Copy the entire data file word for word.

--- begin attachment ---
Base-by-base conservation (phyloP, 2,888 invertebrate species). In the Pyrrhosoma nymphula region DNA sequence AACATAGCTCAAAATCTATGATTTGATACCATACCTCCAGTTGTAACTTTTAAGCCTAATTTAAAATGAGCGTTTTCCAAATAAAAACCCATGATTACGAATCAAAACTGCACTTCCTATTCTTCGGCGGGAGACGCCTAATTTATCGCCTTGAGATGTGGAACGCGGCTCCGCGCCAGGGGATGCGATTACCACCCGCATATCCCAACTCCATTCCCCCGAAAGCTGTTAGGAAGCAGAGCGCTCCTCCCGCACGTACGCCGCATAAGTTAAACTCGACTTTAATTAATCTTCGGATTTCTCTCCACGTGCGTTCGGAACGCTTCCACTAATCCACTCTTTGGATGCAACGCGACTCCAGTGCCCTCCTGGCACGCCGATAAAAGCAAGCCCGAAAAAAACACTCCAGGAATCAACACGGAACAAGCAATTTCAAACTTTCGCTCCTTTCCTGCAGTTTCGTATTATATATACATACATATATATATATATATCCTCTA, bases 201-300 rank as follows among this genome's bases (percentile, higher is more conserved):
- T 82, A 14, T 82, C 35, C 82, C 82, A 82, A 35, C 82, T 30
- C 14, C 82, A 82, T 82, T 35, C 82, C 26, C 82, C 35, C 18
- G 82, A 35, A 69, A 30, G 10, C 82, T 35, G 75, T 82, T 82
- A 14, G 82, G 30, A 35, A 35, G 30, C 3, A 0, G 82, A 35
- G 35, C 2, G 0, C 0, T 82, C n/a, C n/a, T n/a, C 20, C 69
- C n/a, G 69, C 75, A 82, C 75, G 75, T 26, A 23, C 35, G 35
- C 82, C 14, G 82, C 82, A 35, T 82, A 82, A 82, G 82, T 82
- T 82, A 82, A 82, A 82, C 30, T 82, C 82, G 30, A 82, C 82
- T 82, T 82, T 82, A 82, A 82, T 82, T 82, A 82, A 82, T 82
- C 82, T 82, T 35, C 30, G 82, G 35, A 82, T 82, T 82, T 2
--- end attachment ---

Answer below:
Base-by-base conservation (phyloP, 2,888 invertebrate species). In the Pyrrhosoma nymphula region DNA sequence AACATAGCTCAAAATCTATGATTTGATACCATACCTCCAGTTGTAACTTTTAAGCCTAATTTAAAATGAGCGTTTTCCAAATAAAAACCCATGATTACGAATCAAAACTGCACTTCCTATTCTTCGGCGGGAGACGCCTAATTTATCGCCTTGAGATGTGGAACGCGGCTCCGCGCCAGGGGATGCGATTACCACCCGCATATCCCAACTCCATTCCCCCGAAAGCTGTTAGGAAGCAGAGCGCTCCTCCCGCACGTACGCCGCATAAGTTAAACTCGACTTTAATTAATCTTCGGATTTCTCTCCACGTGCGTTCGGAACGCTTCCACTAATCCACTCTTTGGATGCAACGCGACTCCAGTGCCCTCCTGGCACGCCGATAAAAGCAAGCCCGAAAAAAACACTCCAGGAATCAACACGGAACAAGCAATTTCAAACTTTCGCTCCTTTCCTGCAGTTTCGTATTATATATACATACATATATATATATATATCCTCTA, bases 201-300 rank as follows among this genome's bases (percentile, higher is more conserved):
- T 82, A 14, T 82, C 35, C 82, C 82, A 82, A 35, C 82, T 30
- C 14, C 82, A 82, T 82, T 35, C 82, C 26, C 82, C 35, C 18
- G 82, A 35, A 69, A 30, G 10, C 82, T 35, G 75, T 82, T 82
- A 14, G 82, G 30, A 35, A 35, G 30, C 3, A 0, G 82, A 35
- G 35, C 2, G 0, C 0, T 82, C n/a, C n/a, T n/a, C 20, C 69
- C n/a, G 69, C 75, A 82, C 75, G 75, T 26, A 23, C 35, G 35
- C 82, C 14, G 82, C 82, A 35, T 82, A 82, A 82, G 82, T 82
- T 82, A 82, A 82, A 82, C 30, T 82, C 82, G 30, A 82, C 82
- T 82, T 82, T 82, A 82, A 82, T 82, T 82, A 82, A 82, T 82
- C 82, T 82, T 35, C 30, G 82, G 35, A 82, T 82, T 82, T 2